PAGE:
The other day I was working with Arlène, a friend from the garden, to start up a blog to document this year’s garden adventures, which will serve as an archive of photos and stories as we prepare for our eventual eviction and search for a new home. When Arlène and I talk, even when we’re supposed to be working, we have a tendency to go off on tangents, which I like. That’s my kind of talking, because tagents often lead to exciting discoveries.
During one of our little derives Arlène mentioned a website called Keepinuse, based in Switzerland (mostly in the French part though there is some action in the German regions), that works on the assumption that one person’s trash is another’s treasure. People put up posts for their unwanted things that they’d like to give away, while others post requests for certain items that they’d like to take off someone else’s hands, and somewhere along the line the giver meets the receiver and an unused object finds a loving home. I like these sorts of ideas so I created an account and, as luck would have it, the first give-away I found was a woman posting for her mother, who had some materials for dyeing wool that hadn’t been used in a while. I responded immediately, got a response back, and set up a date to go up to their house in the suburbs and pick up my goods.
On Friday I parked my bike downtown and took the bus out to a small village, where I met Béatrice, the mother. She drove us to her house and took me to the backyard, where I saw that the dyeing materials would very definitely not fit in my bike basket. I was picturing a pot and a few packages of tumeric. It was a lot more than that. Sheep not included, but pretty much everything else was. I’ve made an inventory:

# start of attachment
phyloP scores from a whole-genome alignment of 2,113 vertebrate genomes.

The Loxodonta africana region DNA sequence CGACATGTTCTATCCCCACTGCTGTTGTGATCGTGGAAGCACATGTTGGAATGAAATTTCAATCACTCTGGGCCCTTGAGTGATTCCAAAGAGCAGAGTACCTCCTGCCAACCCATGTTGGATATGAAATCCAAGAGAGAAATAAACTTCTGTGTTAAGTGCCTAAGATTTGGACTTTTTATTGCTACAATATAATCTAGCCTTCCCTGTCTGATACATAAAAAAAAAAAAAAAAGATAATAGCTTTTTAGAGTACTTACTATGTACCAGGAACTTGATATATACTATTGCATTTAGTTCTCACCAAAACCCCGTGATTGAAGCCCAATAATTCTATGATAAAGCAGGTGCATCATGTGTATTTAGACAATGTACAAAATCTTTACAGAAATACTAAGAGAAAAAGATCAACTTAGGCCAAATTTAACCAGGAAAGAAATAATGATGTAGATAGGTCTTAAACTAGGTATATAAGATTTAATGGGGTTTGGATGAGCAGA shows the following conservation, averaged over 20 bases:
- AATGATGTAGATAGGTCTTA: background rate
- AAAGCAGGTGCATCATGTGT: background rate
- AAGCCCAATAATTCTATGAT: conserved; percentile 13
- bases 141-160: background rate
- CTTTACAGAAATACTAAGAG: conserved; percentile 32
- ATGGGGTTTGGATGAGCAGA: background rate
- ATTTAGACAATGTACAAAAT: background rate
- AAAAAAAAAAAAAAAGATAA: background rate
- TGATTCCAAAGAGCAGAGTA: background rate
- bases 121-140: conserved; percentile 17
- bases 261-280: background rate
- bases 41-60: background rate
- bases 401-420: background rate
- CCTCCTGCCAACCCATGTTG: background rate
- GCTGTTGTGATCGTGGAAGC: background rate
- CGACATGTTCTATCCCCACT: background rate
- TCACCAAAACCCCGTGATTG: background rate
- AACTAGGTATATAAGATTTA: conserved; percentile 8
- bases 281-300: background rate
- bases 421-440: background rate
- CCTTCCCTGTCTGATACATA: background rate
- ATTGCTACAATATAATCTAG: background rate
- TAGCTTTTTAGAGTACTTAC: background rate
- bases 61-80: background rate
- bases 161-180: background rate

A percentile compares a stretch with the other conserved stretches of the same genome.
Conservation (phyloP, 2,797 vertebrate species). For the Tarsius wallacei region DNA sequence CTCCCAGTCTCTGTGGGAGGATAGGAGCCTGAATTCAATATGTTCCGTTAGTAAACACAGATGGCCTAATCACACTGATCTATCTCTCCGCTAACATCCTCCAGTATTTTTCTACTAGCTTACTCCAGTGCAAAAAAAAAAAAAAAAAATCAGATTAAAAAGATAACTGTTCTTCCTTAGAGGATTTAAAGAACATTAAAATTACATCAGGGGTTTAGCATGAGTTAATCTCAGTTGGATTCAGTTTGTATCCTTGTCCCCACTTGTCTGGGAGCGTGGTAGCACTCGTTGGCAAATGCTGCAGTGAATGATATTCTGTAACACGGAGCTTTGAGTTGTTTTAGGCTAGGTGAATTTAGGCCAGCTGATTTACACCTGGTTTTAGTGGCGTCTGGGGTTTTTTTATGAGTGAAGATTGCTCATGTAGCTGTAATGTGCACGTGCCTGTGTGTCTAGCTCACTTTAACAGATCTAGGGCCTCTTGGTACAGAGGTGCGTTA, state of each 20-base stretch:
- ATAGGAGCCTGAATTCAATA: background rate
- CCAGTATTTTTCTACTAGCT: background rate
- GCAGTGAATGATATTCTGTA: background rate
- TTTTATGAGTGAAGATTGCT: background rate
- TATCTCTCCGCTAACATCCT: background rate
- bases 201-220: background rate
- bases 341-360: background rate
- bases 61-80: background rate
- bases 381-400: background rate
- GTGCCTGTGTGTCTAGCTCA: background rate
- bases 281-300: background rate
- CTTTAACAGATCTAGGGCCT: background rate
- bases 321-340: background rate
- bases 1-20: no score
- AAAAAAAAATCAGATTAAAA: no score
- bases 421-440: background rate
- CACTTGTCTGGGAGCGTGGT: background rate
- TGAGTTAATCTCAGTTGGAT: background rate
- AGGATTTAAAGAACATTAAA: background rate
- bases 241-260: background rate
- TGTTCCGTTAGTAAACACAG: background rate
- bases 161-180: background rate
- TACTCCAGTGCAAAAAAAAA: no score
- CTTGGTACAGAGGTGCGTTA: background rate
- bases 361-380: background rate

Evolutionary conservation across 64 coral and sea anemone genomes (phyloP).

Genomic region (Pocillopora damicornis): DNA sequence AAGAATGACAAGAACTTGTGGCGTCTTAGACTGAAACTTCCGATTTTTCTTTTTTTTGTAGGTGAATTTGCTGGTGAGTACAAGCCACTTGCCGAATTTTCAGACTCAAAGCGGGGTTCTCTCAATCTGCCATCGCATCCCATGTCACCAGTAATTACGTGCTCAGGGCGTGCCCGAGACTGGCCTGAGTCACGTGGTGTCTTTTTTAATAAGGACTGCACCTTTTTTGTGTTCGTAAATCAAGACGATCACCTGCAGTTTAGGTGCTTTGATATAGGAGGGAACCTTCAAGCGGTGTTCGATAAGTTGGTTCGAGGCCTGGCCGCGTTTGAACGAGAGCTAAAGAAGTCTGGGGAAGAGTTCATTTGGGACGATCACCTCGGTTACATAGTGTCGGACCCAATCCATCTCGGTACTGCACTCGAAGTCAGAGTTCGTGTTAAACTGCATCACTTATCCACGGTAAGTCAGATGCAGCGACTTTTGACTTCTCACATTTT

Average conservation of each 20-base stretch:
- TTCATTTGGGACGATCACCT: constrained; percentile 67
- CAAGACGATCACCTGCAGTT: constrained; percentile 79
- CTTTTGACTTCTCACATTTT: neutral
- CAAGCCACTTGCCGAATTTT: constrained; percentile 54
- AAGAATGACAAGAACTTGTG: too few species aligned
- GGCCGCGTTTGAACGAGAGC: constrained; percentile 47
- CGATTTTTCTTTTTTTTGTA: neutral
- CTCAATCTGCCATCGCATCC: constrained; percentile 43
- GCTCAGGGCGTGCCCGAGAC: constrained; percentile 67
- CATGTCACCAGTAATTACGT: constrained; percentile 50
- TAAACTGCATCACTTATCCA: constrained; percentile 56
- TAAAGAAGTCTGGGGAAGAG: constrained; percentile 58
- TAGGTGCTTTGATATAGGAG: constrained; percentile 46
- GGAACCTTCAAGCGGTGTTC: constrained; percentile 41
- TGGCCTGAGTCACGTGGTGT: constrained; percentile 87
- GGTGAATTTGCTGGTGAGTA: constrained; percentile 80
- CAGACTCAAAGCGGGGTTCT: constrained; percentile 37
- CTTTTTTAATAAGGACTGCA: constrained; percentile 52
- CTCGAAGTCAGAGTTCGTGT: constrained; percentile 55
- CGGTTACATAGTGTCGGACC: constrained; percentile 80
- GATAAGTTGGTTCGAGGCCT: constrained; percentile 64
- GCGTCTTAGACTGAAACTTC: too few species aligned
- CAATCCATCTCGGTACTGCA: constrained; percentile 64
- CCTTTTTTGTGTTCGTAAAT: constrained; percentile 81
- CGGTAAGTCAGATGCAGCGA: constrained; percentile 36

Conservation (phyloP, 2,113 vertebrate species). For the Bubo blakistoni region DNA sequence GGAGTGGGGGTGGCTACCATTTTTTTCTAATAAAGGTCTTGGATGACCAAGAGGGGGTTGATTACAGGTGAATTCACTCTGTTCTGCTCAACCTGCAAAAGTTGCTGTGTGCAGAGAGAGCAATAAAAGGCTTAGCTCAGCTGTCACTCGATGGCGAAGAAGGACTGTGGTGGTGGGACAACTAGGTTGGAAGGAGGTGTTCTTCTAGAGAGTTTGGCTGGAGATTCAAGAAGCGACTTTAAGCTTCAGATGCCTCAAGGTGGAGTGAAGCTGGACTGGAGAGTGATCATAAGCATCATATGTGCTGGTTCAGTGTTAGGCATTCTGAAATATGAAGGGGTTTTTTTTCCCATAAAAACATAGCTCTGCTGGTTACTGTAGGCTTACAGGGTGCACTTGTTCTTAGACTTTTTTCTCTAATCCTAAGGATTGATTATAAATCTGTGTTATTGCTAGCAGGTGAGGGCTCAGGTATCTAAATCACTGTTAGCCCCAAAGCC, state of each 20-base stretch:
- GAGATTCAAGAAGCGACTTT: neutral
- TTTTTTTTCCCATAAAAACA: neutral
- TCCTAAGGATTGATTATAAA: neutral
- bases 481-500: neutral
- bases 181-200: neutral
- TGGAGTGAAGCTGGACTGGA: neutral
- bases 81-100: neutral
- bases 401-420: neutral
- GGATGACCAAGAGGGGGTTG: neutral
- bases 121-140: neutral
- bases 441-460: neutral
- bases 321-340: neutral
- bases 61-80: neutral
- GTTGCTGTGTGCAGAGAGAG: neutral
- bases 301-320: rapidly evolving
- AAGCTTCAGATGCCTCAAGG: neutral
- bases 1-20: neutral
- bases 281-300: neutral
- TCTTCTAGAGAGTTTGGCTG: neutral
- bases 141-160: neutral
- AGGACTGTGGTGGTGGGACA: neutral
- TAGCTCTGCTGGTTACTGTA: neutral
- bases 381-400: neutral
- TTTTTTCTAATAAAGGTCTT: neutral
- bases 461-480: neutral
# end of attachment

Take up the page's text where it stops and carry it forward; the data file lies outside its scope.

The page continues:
1. Two 5 kilogram sacks of ground madder root to make a vibrant red dye. (Béatrice showed me some samples she’d done, still bright cherry red even after two decades in her basement.)
A new-to-me video, which I discovered thanks to Root Simple.
So though there is this loss of understanding the value of things, of the meaning of things, and in handwork, in transforming nature we also make something truly unique that we have made with our hands, stitch by stitch, that maybe we have chosen the yarn, we have even spun the yarn — even better, and that we have designed. And when I do that, I feel whole. I feel I am experiencing my inner core because it’s a meditative process. You have to find your way; you have to listen with your whole being. And that is the schooling that we all need today.
Nothing to add here… she says it all.
Now back to my knitting.
- When Should I Start My Seeds? (Helpful planting chart for multiple zones from Common Sense Homesteading)
- How to Search for Science-based Gardening Advice (Root Simple)
- Dumb Gardening Mistakes (The Yarden)
- Around the World in 6 Garden Plans (Kitchen Gardeners International)
- Creating a Beautiful Tea Garden (Farm Girl School)
- Tomatoes for all, and other tomatoes, too! (The Green Gourmande – my friend Claire’s blog, spreading the love for crop diversity)
In other news, I finally got my bike repaired after its long winter’s nap. No more bus. FREEDOM!
And in still other news, I picked up a set of knitting needles yesterday. NEW PROJECT!
Also, thought I’d throw this out there: I’m looking for people who raise sheep for wool who would be interested in talking to me for my research. Doesn’t matter where they’re based — I’m searching especially for people living around Geneva, Switzerland (where I live), but I’d be interested in talking to people elsewhere, too, because why not? So if any of you reading this happen to know people who raise sheep, please contact me. Thanks!